By Submitted Article on June 26, 2020.
Submitted by the Southern Alberta Group for the Environment
In thoughtful times, what Canadian doesn’t turn to Leonard Cohen? Suzanne, the lyrics go, takes you down to her place by the river and “feeds you tea and oranges that come all the way from China.”
All the way from China? Yes, for this was written in 1966 when China was reasonably considered far away, both in imagination and geography. Now goods cross international borders, span what we once thought of as vast oceans, fly the (pre-pandemic) crowded skies and arrive in our stores at a fraction of the price of Chinese oranges in Cohen’s era.
But at what cost? What does it cost to curtail production here and take advantage of cheaper labour costs in other lands, to fly fresh produce around the world, and to truck pigs, cattle and poultry across borders as though they were no more sentient than crates of oranges?
If the world seems close and perhaps claustrophobic to us now, we are left to imagine how the walls of civilization close in on the ecosystems of other life forms. Species who once had the luxury of space separate from human exploration and exploitation.
Charismatic fauna like tigers, elephants and mountain goats have long felt the impact of human encroachment both territorially and as objects of cultural significance. Animals that are hunted not for meat but for what it means to have their hides or heads adorning our spaces. Others, like the pangolin, are less famously centred in awareness but are of increasing importance as the most heavily trafficked wild mammal across the world today.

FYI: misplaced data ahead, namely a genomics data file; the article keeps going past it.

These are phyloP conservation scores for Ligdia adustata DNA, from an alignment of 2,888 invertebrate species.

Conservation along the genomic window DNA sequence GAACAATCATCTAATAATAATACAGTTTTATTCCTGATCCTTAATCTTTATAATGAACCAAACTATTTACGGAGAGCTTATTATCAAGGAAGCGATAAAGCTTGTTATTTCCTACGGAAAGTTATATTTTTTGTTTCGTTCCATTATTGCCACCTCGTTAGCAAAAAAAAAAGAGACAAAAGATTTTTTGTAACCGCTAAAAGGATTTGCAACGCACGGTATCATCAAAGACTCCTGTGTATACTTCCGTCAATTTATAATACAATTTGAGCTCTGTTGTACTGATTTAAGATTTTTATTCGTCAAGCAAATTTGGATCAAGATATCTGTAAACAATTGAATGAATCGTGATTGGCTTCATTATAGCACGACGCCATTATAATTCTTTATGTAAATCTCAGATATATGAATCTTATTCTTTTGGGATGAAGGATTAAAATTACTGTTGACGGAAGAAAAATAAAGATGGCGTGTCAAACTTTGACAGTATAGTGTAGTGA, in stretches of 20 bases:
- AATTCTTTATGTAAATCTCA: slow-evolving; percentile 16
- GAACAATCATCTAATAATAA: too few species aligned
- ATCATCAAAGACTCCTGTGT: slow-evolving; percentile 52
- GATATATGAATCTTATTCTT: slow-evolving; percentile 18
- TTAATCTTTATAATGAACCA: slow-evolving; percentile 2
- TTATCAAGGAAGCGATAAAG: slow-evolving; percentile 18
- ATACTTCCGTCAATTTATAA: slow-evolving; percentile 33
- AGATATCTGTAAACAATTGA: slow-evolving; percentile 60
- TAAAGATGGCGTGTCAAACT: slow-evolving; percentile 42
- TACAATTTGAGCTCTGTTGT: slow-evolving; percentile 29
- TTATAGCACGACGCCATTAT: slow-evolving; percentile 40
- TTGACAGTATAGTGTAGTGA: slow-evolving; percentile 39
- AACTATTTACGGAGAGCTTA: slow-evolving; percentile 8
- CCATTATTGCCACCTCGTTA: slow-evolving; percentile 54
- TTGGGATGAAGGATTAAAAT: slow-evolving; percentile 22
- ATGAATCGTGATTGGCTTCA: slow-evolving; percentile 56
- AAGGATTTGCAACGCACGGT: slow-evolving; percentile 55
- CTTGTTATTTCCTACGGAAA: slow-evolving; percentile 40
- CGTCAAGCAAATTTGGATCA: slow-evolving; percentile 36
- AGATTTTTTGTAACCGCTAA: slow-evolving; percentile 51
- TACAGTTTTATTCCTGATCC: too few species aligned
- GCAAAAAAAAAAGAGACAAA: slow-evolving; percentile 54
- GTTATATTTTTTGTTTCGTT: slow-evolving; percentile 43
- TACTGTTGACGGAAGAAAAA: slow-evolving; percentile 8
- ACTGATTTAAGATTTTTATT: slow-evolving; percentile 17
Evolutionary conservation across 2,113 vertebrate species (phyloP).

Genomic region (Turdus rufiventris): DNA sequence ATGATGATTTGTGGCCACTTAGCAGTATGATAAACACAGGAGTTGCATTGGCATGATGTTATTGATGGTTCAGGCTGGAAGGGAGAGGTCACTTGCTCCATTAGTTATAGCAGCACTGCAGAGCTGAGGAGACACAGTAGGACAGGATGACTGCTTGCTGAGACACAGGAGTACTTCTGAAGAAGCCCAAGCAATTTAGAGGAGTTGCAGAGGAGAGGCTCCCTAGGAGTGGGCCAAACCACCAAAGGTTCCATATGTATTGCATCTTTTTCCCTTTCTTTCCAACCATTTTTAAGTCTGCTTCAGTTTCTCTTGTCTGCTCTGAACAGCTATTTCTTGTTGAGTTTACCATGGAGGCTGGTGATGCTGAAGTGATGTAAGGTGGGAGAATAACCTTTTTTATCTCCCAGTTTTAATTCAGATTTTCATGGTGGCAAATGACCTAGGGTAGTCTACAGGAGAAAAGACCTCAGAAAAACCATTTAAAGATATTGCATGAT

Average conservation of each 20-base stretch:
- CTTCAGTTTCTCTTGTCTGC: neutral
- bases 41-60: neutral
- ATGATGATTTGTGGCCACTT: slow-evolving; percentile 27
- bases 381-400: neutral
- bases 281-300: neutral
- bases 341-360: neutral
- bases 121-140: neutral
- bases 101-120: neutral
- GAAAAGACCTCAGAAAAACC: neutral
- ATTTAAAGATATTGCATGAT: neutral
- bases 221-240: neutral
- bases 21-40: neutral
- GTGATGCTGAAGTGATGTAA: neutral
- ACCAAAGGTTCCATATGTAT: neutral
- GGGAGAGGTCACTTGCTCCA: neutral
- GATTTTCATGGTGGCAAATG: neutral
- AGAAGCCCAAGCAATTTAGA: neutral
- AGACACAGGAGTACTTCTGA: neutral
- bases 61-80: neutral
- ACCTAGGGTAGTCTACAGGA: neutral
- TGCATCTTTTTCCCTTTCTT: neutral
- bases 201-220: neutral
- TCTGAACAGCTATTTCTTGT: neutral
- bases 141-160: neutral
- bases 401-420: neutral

Working with the Lele of Central Africa (circa 1964), Douglas described the pangolin as a scaly anteater with the body and tail of a fish yet with four legs used to climb in trees. Pangolins do not fear people and reproduce like us, usually having only one child at a time. These anomalies suggested to the Lele a special link between humans and animals – a creature that could spiritually mediate between the two. Killing a pangolin, they said, would bring animals to hunters and babies to women.
Curious as is the pangolin, neither its threatened status nor its presumed medicinal qualities are unique. Many animals perform a similar role as anomalous creatures believed to bridge the worlds of spiritual and secular. Many believe we can incorporate the special qualities of an animal in a number of ways but most usually by hunting and eating. Science may well prove otherwise (such as pangolin meat having no liver-enhancing qualities), yet humans persist in making the animal a way to gain favour or think about ourselves within the infinite.
Many of us are anxious to get back to normal after the lockdown lifts – but what version of “normal”? Can we develop a more harmonious relationship with nature? Admire animals not for the way they help us think about us, but for what they intrinsically are? Can we set aside tracts of wild land like the Yellowstone to Yukon where we tread lightly, sacrificing some of our freedom for their very survivability?
Cohen has passed on to whatever lies beyond, but his songs remain for us to ponder and enjoy. Like animals in traditional Lele cosmology, his music is good to think with. Like animals worldwide, life is not only analogies and poetry, but the reality of a warm beating heart – good to think and good to respect.